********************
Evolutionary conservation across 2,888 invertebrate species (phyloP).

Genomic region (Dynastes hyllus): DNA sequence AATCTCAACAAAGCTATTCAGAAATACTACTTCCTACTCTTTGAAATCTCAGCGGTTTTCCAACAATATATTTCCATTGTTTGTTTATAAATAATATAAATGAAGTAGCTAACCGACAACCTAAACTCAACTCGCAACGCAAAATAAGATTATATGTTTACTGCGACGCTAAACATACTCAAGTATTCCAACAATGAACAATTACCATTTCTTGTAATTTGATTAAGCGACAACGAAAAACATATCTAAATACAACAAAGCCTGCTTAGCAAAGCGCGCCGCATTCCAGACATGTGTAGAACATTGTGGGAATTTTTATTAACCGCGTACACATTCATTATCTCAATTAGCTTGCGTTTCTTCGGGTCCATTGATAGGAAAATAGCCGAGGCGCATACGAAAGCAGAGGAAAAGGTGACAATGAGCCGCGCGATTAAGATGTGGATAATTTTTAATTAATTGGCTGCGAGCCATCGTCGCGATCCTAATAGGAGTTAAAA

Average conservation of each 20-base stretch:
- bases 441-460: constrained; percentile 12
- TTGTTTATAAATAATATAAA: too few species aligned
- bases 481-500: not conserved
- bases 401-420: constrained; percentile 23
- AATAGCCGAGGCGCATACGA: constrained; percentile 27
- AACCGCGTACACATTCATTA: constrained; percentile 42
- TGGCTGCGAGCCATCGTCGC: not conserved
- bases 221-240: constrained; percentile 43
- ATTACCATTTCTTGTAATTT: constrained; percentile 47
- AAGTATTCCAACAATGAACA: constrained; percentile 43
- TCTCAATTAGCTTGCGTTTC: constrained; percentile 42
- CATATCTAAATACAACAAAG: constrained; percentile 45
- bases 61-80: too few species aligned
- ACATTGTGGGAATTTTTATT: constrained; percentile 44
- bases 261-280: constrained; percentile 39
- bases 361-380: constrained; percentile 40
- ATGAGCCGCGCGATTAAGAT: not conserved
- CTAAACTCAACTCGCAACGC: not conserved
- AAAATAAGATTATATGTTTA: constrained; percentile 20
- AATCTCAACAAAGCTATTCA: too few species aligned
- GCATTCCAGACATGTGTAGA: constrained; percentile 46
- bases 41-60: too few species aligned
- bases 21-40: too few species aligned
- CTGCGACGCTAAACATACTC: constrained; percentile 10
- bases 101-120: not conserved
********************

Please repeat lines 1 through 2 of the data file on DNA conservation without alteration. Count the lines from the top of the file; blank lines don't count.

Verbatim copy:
Evolutionary conservation across 2,888 invertebrate species (phyloP).

Genomic region (Dynastes hyllus): DNA sequence AATCTCAACAAAGCTATTCAGAAATACTACTTCCTACTCTTTGAAATCTCAGCGGTTTTCCAACAATATATTTCCATTGTTTGTTTATAAATAATATAAATGAAGTAGCTAACCGACAACCTAAACTCAACTCGCAACGCAAAATAAGATTATATGTTTACTGCGACGCTAAACATACTCAAGTATTCCAACAATGAACAATTACCATTTCTTGTAATTTGATTAAGCGACAACGAAAAACATATCTAAATACAACAAAGCCTGCTTAGCAAAGCGCGCCGCATTCCAGACATGTGTAGAACATTGTGGGAATTTTTATTAACCGCGTACACATTCATTATCTCAATTAGCTTGCGTTTCTTCGGGTCCATTGATAGGAAAATAGCCGAGGCGCATACGAAAGCAGAGGAAAAGGTGACAATGAGCCGCGCGATTAAGATGTGGATAATTTTTAATTAATTGGCTGCGAGCCATCGTCGCGATCCTAATAGGAGTTAAAA